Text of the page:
A Coerced Confession Backfires

Because of real investigative journalism by WBUR, Boston’s public radio station, a Massachusetts judge has reluctantly released a moving videotape of a heartless two-hour police interrogation of a teenage mother the day after her baby’s death.

In the video Nga Truang, a slight Vietnamese-American a few days shy of her 17th birthday, sits motionless and cries softly as two full-size Worcester, Massachusetts detectives badger her to come clean with them. The detectives tell her a number of lies, including the false information that an autopsy proved 13-month-old Khyle had been suffocated. In fact, the autopsy was inconclusive: her son had been sick with strep throat and tracheobronchitis when he died, and he had a history of breathing problems; his temperature an hour after death was still at 101°F.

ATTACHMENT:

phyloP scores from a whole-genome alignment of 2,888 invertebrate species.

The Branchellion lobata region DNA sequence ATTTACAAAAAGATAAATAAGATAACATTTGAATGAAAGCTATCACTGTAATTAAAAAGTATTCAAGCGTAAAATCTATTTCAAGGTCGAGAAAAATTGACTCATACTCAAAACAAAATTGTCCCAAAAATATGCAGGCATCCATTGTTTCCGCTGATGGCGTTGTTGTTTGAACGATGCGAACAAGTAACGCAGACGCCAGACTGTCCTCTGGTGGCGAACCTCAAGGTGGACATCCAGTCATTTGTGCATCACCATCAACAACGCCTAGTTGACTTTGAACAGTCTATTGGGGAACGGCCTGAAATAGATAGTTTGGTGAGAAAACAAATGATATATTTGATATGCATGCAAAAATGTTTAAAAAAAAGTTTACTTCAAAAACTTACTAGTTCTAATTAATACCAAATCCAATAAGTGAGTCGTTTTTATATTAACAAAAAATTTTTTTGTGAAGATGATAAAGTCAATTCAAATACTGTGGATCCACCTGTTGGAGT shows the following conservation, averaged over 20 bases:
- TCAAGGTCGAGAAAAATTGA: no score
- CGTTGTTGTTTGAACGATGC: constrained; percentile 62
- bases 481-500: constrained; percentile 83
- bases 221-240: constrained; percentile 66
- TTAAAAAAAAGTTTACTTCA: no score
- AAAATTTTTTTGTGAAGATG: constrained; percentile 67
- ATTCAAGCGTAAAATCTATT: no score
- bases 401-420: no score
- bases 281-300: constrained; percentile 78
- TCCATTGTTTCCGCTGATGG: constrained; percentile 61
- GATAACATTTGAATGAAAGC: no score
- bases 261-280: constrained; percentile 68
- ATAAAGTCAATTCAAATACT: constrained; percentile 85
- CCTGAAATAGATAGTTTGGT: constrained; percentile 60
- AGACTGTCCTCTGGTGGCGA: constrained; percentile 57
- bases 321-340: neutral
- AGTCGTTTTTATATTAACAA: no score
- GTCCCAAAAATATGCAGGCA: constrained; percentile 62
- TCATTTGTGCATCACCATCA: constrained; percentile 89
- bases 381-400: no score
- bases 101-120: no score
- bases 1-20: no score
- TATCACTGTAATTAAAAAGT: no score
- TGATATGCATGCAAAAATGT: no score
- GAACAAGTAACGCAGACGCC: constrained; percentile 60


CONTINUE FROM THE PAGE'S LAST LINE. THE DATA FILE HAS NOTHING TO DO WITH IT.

Still, after the detectives make promises of leniency and help, she tells them, yes, she smothered her baby. Of course she received no help: She spent the next three years in jail while attorneys argued about the admissibility of the confession, which was ultimately rejected by a judge—the primary reason seems to be that she should have received more careful Miranda warnings at her young age.

This afternoon NPR ran a feature story about the case:   The story NPR ran today

WBUR also posted its own treatment, which starts at this link.

WBUR also posted excerpts of the videos and additional commentary by the reporter, at excerpts  and commentary.


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2 responses to “A Coerced Confession Backfires

  1. Pingback: Communication, and Miscommunication, in the Courtroom | On SBS

  2. Pingback: Investigative Journalism Lives | Reporting on Health

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